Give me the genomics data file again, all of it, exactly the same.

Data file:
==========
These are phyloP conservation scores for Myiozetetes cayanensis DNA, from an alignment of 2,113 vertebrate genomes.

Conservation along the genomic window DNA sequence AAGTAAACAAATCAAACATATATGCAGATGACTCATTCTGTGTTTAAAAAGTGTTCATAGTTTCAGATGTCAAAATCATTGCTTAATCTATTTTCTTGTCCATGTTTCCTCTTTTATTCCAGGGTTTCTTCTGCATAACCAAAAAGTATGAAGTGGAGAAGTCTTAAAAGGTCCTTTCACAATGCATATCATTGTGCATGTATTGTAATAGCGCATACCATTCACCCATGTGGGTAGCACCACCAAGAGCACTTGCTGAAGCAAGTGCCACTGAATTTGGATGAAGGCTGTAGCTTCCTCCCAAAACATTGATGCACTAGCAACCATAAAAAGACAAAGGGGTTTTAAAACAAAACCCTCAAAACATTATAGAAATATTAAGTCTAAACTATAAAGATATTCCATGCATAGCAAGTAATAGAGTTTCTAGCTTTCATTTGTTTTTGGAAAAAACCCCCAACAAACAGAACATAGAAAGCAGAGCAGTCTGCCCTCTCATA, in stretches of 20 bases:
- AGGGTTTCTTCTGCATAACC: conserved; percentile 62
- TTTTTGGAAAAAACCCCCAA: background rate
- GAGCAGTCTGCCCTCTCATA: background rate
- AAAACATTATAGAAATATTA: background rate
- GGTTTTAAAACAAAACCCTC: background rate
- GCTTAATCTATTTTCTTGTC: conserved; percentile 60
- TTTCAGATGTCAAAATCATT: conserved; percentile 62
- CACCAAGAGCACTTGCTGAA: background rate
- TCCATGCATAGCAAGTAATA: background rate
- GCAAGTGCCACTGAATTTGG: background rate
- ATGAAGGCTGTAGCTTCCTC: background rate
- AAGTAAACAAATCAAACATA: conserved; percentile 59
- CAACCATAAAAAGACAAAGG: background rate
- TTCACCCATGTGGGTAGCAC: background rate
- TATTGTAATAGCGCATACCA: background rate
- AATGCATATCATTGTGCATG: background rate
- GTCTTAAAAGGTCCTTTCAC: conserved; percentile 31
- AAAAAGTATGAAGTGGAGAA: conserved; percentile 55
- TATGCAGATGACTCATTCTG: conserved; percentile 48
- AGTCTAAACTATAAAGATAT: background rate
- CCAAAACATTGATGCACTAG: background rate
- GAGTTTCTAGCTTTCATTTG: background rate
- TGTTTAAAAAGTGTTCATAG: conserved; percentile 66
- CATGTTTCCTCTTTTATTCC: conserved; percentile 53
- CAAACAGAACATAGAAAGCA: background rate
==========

These are phyloP conservation scores for Myiozetetes cayanensis DNA, from an alignment of 2,113 vertebrate genomes.

Conservation along the genomic window DNA sequence AAGTAAACAAATCAAACATATATGCAGATGACTCATTCTGTGTTTAAAAAGTGTTCATAGTTTCAGATGTCAAAATCATTGCTTAATCTATTTTCTTGTCCATGTTTCCTCTTTTATTCCAGGGTTTCTTCTGCATAACCAAAAAGTATGAAGTGGAGAAGTCTTAAAAGGTCCTTTCACAATGCATATCATTGTGCATGTATTGTAATAGCGCATACCATTCACCCATGTGGGTAGCACCACCAAGAGCACTTGCTGAAGCAAGTGCCACTGAATTTGGATGAAGGCTGTAGCTTCCTCCCAAAACATTGATGCACTAGCAACCATAAAAAGACAAAGGGGTTTTAAAACAAAACCCTCAAAACATTATAGAAATATTAAGTCTAAACTATAAAGATATTCCATGCATAGCAAGTAATAGAGTTTCTAGCTTTCATTTGTTTTTGGAAAAAACCCCCAACAAACAGAACATAGAAAGCAGAGCAGTCTGCCCTCTCATA, in stretches of 20 bases:
- AGGGTTTCTTCTGCATAACC: conserved; percentile 62
- TTTTTGGAAAAAACCCCCAA: background rate
- GAGCAGTCTGCCCTCTCATA: background rate
- AAAACATTATAGAAATATTA: background rate
- GGTTTTAAAACAAAACCCTC: background rate
- GCTTAATCTATTTTCTTGTC: conserved; percentile 60
- TTTCAGATGTCAAAATCATT: conserved; percentile 62
- CACCAAGAGCACTTGCTGAA: background rate
- TCCATGCATAGCAAGTAATA: background rate
- GCAAGTGCCACTGAATTTGG: background rate
- ATGAAGGCTGTAGCTTCCTC: background rate
- AAGTAAACAAATCAAACATA: conserved; percentile 59
- CAACCATAAAAAGACAAAGG: background rate
- TTCACCCATGTGGGTAGCAC: background rate
- TATTGTAATAGCGCATACCA: background rate
- AATGCATATCATTGTGCATG: background rate
- GTCTTAAAAGGTCCTTTCAC: conserved; percentile 31
- AAAAAGTATGAAGTGGAGAA: conserved; percentile 55
- TATGCAGATGACTCATTCTG: conserved; percentile 48
- AGTCTAAACTATAAAGATAT: background rate
- CCAAAACATTGATGCACTAG: background rate
- GAGTTTCTAGCTTTCATTTG: background rate
- TGTTTAAAAAGTGTTCATAG: conserved; percentile 66
- CATGTTTCCTCTTTTATTCC: conserved; percentile 53
- CAAACAGAACATAGAAAGCA: background rate